Can a song stir genocidal passions?

2011-09-17 08:53

‘It is by the goodness of God that in our country we have those three unspeakably precious things: freedom of speech, freedom of conscience and the prudence never to practise either of them.”

That was Mark Twain writing about the United States. In South Africa, in the absence of any such prudence, we need to rely on a constitutional wisdom that keeps us on the straight and narrow while we learn to be discerning.

That said, there can be no doubt in anyone’s mind (who understands or was part of the pre-1994 struggle) that the offending song in Judge Colin Lamont’s hate speech ruling against ANC Youth League president Julius Malema referred in the past to the very embodiment of apartheid.

 As such, it was a legitimate political rallying call and a deeply interwoven part of the struggle.

There can be little doubt that the continued and targeted use of the song after 1994 had little to do with the context of the struggle, contributed to divisiveness and was used with mischievous, if not malicious, intent.

Should utterances in the current context that incite rancour and revenge, sow discord and perhaps contribute to attacks on a particular racial group be allowed to continue without sanction?

I think not. Whether there should be a blanket ban on the use of this song is perhaps a matter for future debate.

Any comparison, though, to the song De La Rey is misplaced.

The Afrikaans lyrics refer to a folkloric general and his struggle against the British. The song was penned in the present and incites no acts of violence against another racial group.

There’s the rub. While section 16 of the Constitution enshrines the right to freedom of expression, that right does not extend to the incitement of imminent violence or the advocacy of hatred based on race, ethnicity, gender or religion.

We’re not talking about simply being offensive here. It should perhaps never be illegal to merely offend others. This is, however, about the nexus between offensive and incendiary speech, and the threat it poses to the physical domain of others.

The hate speech provision in the Equality Act, broad as it is, only allows for exceptions in cases of “bona fide engagement in artistic creativity, academic and scientific enquiry, fair and accurate reporting in the public interest or the publication of any information, advertisement or notice in accordance with section 16 of the Constitution”.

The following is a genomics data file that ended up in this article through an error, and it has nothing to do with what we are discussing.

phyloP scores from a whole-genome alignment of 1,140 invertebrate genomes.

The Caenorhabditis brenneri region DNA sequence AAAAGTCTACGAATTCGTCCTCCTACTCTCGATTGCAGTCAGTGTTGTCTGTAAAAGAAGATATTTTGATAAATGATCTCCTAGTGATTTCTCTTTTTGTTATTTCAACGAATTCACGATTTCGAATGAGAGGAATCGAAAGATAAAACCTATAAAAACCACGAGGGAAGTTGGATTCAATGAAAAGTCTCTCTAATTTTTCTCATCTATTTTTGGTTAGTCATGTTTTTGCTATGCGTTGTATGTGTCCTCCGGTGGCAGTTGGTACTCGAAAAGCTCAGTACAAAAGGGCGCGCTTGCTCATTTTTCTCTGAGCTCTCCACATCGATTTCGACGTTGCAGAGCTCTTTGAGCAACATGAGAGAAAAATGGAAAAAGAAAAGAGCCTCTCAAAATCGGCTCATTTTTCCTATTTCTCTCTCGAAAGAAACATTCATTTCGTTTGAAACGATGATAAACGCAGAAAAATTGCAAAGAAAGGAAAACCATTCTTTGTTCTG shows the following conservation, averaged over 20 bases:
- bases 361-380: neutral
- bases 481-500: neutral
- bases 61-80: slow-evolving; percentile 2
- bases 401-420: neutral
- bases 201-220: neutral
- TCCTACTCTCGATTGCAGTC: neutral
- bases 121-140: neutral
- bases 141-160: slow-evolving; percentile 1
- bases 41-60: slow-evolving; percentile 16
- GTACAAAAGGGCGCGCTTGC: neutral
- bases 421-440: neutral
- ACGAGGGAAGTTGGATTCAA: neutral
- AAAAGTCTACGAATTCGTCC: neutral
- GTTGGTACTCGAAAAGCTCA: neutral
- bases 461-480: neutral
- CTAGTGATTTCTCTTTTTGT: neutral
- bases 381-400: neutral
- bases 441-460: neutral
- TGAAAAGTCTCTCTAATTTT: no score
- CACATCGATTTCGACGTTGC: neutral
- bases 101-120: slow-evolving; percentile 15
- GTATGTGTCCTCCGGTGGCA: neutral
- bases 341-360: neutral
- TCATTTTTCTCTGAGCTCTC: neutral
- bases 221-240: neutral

While the constitutionality of this, by virtue of its sweeping broadness, may be open to debate, there can be no room for doubting, in this instance, the illegality of words that incite violence and harm notwithstanding the meaning and intent in another historical context.

And so, when in 2002 playwright Mbongeni Ngema wrote a song that incited hatred against Indians in South Africa, he too fell foul of the law.

The song, AmaNdiya, caused a furore by alleging the exploitation of blacks by Indians and by calling for radical redress.

Ngema further alleged that politicians, including former president Nelson Mandela, failed to address these issues.

But according to Mandela, such attacks based on race, tribe, region or ethnicity flew in the face of the very principles for which the ANC had fought.

“African people through the ANC now are in a position to set the agenda for transformation and we are being watched by the world. So everyone has to raise problems in a way that contributes to solving them,” he said.

But that is a moral matter in which Mandela, as a champion of reconciliation, advocates a particular approach. The courts, however, have a clear duty to help minorities who have a special reason to seek protection in the Bill of Rights.

That hate speech is directed at minorities is of particular importance in the balancing of rights.

Judge Lamont sought to draw a line based on law and ubuntu.

Many countries with highly evolved institutions seek to deal with protection of free speech and the limitations of these rights in a similar spirit. If we are unable to exercise the prudence Twain alludes to or the ubuntu Judge Lamont refers to, it’s best we rely on the courts.

» Cachalia is an independent consultant focusing on emerging markets, and a regular commentator on political, social, literary and economic matters 

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